4) Do you prefer Star Trek, Star Wars or neither?  I'm a fan of both.  I love the original Star Wars trilogy and read a few of the extended universe novels and I loved watching the original Star Trek series on TV.  I also watched most of Next Generation when it first aired.  I don't think the rebooted films follow the spirit of Star Trek.

5) Of these classic/old school horror films, do you prefer Halloween, Friday the 13th, Universal’s original Frankenstein, Psycho or none of the above?  I love the first Halloween film and liked the next 2 well enough (yes, that includes The Season of the Witch).  I also love Psycho.  I only saw Friday the 13th for the first time a few years ago and wasn't impressed by it.  As for Frankenstein, the movie's pretty good but it led to people believing they know the book when the monster in the book is highly intelligent, and very different from how it's portrayed in the film.

6) If you won the lottery, you would . . . (do what?)  I would invest all of the money and then use the interest I made on it every year to take a trip.

7) How would you respond to a film agent who offered you a part in a big budget film?  I'd do it as long as the script was decent.  Sounds like a lot of fun (though it's probably really a lot of work).

8) Do you have anything (interest, toy, habit, etc.) from childhood that you will not let go of as an adult? If so, what is it?  I collected a lot of things as a child and still have them now.  I've got a jar of nifty feathers, including several peacock tail feathers.  I've also got a semi-precious gem collection with some nice tiger's eye stones and an amethyst geode.  And I used to collect soapstone sculptures and still have the panther ones I loved as a kid.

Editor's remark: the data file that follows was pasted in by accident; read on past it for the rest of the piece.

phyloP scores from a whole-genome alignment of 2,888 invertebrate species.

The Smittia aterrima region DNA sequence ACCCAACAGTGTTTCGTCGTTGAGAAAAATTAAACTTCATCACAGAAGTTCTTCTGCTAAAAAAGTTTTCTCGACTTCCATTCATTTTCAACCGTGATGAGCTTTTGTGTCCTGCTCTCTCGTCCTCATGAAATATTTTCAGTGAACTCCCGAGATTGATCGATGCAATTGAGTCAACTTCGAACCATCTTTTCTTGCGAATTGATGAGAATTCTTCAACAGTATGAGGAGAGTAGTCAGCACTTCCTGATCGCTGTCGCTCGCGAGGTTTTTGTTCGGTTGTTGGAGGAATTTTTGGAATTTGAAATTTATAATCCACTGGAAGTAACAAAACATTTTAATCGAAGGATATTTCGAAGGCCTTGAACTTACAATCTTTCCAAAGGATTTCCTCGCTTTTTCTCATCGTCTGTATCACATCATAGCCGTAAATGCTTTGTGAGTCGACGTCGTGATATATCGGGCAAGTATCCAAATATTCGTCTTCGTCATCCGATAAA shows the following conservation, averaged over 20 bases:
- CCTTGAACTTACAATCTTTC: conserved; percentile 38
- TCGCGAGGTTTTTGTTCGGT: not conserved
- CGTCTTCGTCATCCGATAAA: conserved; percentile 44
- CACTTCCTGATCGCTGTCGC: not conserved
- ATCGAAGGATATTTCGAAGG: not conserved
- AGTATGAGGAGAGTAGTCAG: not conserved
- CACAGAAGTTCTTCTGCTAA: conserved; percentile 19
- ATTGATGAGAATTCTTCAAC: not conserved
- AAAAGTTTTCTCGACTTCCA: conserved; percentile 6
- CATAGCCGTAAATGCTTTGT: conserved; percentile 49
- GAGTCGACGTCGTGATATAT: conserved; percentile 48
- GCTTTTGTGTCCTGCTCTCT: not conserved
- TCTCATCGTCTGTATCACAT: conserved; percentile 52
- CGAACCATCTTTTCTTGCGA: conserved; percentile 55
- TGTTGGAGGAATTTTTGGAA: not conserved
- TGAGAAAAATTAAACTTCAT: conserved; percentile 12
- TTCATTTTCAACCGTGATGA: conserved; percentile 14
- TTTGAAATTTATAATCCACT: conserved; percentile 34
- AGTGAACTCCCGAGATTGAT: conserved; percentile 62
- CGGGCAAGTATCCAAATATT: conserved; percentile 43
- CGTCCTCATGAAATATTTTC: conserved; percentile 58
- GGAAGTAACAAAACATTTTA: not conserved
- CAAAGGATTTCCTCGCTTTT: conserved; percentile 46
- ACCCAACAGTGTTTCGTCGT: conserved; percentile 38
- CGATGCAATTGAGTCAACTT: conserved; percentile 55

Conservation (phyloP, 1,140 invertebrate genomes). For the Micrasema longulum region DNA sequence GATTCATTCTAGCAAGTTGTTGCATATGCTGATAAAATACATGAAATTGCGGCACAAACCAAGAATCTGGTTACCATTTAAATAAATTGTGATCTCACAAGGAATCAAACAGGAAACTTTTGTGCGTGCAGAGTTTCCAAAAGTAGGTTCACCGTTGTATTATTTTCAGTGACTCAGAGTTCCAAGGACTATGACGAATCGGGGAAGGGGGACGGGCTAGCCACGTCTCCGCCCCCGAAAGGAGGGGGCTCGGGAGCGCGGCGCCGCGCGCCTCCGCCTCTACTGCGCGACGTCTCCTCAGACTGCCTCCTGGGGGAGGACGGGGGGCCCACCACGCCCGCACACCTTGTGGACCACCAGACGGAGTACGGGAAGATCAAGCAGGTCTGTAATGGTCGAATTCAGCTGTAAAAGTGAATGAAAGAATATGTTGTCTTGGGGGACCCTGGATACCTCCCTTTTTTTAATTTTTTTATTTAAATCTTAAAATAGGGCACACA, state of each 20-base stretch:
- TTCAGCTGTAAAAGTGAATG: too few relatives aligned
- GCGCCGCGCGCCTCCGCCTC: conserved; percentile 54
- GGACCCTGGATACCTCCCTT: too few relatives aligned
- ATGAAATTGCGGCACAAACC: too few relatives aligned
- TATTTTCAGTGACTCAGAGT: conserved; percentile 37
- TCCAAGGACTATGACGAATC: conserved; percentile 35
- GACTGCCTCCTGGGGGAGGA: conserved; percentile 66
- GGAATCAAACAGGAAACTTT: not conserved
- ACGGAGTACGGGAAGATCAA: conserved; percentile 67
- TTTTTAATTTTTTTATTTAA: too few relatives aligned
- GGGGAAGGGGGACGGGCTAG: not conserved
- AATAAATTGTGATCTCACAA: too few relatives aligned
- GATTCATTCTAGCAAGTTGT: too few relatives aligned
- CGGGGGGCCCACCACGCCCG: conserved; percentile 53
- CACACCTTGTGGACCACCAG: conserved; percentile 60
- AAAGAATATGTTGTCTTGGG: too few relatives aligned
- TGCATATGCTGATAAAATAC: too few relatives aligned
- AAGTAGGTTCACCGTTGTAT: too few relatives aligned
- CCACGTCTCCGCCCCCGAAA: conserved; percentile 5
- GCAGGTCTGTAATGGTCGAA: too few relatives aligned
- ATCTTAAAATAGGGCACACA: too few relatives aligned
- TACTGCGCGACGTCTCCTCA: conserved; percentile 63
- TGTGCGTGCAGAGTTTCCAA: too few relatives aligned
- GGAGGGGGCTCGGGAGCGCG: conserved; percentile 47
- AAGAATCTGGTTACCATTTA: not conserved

9) What do you do when a person you’ve met for the first time bores you with their talk?  I'm not good with small talk but I'm worse at extricating myself from conversations so I'd probably suffer quietly and hope someone interrupts us soon.

10) Do you believe the world’s ready for commercial space flight? If so, why? If not, why not?  I think commercial space flight is still WAY too expensive to be a realistic option for all but a very tiny portion of humanity.  As science keeps improving the price will fall and having a commercial option keeps the idea of space travel alive.  

11) What is more important to you, money or love (of humanity, including significant others/family and friends)?  I would like to say 'love' because it sounds nicer, but the reality is that money - by which I mean a lack thereof - causes stress and hardship and can make relationships break down, so I have to say money.  Without enough money you can't stay home to raise your kids if you'd like to, you can't eat healthily, you can't get the medical care that will keep you alive longer, you can't really help others.  If your basic needs are met you can start looking outside yourself and making the world a better place.

I'm supposed to nominate 11 other sites and ask them questions but I won't be doing that.  It's too much like the chain letters I got as a kid and couldn't stand.  I will however recommend you check out these blogs.  Some of them are author's blogs, but I don't follow that many people (as I don't want other book reviewers' impressions to affect my own reviews).

Friday, 20 March 2015

Blast From the Past: Mort by Terry Pratchett

Before I started reviewing books online I loved rereading my favourite SF/Fantasy books.  Since I don’t have time to do that anymore, this column is a trip down memory lane, where I’ll rave about books I love to read.  And then read again.  These aren’t reviews, as I won’t necessarily mention criticisms, they’re my chance to fan girl about books I love and hopefully garner some interest in some older titles.